Executive Director Jason Herbster pointed out that the Park District amounts to just under 5% of the tax dollar.

Two years ago, he said, the Board kept the levy flat.

The budget is now comprised of about 50% from property taxes and 50% from user fees.

Herbster told the audience that the Board’s goal was to move toward having 60-70% of the revenue come from user fees.

James Richter, Assistant Director of Community Economic Development, represented Crystal Lake.

He said that the City had one of the lowest property tax rates (Lakewood’s is lower since the golf course bonds were paid off).  The city’s share is about 10% of the total bill.

Jeff Mason

Jeff Mason

A question was asked concerning declining school enrollments and when that would translate into lower school taxes.

Thomas pointed out that budgets are decreasing, but not as fast as student population.

District 47 Board President Jeff Mason talked of bringing back special education students from SEDOM to local schools.

= = = = =
Tomorrow, the answer to this question:

“From 2009 through 2012, Countywide Equalized Assessed Valuation (EAV) dropped from $10.4 Billion to $7.9 Billion, a 24% decrease.

“Meanwhile, levies increased from $752 Million to $797 Million, or 6%.

“This caused the aggregate tax rate to climb from 7.2% to 10.08%, almost 40%.

“As values begin to return, is there any coordinated effort to hold or reduce levies among taxing bodies so the rate drops faster and people start to feel some relief?”

Saturday, the biggest misconceptions and things governmental officials wish people knew.


CL Chamber Hosts Tax District Officials – Part 1 — 15 Comments

  1. “96% of the Crystal Lake High School District’s student graduate and 93% go on to higher education.”

    Note how that sentence is phrased.

    It’s in the definitive as in that’s what happened.

    Why is that important?

    Ask the Superintendent for the source of the statistics.

    Then, submit a FOIA request for documentation supporting those statistics.

    There is no way for him to know that without cost prohibitive research.

    Typically such statistics are based on what current students say they will do upon graduation, coupled with post graduate follow survey of some sort, and the response rates on both surveys are what?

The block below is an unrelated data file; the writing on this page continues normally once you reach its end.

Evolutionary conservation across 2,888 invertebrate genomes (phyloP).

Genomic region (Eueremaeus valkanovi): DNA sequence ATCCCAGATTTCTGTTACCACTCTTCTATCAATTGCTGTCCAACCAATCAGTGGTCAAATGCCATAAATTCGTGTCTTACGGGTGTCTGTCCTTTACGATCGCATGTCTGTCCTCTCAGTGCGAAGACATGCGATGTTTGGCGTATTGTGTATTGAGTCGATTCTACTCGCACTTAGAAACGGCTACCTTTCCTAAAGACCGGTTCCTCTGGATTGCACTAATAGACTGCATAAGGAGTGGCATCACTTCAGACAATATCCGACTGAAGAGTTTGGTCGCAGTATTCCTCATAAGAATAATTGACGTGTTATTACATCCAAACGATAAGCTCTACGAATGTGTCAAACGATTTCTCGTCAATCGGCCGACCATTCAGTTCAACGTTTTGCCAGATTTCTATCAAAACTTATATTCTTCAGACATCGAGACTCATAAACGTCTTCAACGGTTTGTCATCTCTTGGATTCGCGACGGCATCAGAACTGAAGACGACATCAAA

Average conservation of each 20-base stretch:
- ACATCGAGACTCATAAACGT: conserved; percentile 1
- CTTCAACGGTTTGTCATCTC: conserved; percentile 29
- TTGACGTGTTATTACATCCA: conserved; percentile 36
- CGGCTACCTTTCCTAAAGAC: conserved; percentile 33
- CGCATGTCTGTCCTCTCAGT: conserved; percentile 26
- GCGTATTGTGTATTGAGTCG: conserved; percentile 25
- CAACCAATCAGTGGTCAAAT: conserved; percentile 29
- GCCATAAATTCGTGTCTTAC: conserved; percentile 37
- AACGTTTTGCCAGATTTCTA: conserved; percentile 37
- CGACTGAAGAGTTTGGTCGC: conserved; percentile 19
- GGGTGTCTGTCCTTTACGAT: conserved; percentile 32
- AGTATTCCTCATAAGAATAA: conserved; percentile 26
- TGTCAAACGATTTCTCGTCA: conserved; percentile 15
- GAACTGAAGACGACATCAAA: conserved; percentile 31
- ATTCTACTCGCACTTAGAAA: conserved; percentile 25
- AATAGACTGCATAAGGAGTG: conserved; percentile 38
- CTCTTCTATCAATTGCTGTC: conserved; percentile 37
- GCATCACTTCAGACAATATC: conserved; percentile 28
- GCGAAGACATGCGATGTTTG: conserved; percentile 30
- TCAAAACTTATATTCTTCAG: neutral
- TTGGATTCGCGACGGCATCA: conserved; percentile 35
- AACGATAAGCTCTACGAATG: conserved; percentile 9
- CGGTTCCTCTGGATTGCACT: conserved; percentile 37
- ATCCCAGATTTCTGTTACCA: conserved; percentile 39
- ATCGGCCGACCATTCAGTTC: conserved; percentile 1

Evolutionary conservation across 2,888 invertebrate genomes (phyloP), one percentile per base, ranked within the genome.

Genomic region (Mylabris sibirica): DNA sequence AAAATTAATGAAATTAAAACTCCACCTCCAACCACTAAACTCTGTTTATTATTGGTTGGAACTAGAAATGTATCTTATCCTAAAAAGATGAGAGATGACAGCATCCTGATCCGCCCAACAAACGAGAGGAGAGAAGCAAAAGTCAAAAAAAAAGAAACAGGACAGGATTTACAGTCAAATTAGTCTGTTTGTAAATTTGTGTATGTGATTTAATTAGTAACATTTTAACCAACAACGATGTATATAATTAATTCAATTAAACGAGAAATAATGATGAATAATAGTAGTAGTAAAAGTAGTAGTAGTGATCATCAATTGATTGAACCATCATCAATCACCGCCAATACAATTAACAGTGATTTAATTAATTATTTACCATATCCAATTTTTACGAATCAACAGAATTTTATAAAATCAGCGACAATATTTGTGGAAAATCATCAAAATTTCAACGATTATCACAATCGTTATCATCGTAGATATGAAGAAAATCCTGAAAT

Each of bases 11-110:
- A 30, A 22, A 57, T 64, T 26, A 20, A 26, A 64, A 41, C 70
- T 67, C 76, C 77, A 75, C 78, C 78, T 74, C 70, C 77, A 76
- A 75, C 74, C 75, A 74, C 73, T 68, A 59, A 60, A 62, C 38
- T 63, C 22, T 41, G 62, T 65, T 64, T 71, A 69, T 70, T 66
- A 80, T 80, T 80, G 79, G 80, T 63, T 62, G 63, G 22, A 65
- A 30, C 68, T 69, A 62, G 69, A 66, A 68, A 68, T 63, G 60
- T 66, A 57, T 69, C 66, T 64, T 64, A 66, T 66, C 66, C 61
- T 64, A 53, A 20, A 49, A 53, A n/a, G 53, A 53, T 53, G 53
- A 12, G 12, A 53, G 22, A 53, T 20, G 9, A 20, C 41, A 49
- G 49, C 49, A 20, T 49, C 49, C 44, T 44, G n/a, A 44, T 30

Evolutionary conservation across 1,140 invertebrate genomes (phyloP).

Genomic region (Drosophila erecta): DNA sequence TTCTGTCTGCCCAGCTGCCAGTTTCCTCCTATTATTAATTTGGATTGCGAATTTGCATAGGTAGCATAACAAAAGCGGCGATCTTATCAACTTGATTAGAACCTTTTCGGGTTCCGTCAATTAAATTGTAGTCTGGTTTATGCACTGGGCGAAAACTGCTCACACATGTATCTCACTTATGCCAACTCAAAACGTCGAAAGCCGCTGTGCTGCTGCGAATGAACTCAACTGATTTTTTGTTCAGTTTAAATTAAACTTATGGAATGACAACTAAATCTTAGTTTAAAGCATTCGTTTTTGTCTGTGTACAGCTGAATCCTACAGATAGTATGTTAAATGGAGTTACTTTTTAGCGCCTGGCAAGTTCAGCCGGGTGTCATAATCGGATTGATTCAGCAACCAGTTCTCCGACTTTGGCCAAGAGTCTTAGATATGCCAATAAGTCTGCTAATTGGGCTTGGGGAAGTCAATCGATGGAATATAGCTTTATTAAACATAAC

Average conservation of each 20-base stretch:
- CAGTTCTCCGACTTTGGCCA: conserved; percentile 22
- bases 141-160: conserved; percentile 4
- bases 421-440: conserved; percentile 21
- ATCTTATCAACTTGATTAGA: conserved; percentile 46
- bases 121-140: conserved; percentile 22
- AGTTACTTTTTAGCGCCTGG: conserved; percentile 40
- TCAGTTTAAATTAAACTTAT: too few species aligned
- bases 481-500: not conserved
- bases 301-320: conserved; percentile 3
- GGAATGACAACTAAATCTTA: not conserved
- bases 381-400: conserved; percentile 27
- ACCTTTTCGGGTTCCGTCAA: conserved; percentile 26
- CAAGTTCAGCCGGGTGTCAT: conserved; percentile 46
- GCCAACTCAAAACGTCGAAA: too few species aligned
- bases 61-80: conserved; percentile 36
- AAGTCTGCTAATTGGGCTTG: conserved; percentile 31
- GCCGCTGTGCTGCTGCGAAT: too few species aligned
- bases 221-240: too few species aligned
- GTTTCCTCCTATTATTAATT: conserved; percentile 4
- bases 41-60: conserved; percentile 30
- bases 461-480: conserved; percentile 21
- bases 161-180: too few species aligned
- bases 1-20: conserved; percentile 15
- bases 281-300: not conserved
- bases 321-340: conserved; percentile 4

The way he likely presented the statistic is misleading and common by school districts.

    If he had presented such misleading data in his phd thesis he wouldn’t have a phd.

    But once they have their phd they have no problem misleading the public.

  2. Next, the two most important taxpayer concerns for future higher taxes and sustainable taxes at current service levels are pensions and bonds.

    Did any of them provide detailed data on pensions and bonds.


    Taxing districts virtually never do.

    What is the unfunded pension liability for that taxing district for each pension fund (school districts for example have IMRF and TRS).

    In terms of school districts, the fact that TRS unfunded liability is a state responsibility is noteworthy but nonetheless will impact General State Aid to the school district in the future if not reformed so it’s necessary information in terms of overall taxpayer money flowing to the school district.

    What was the employer contribution to each pension fund over each of the last 10 years.

    What was the employee contribution to the pension fund over each of the last 10 years.

    What was the state (for school districts) contribution to the pension fund on behalf of the school district over each of the last 10 years (more difficult to calculate but can be done).

    What is the bond, principal, and total payment schedule each year until all the bonds are retired.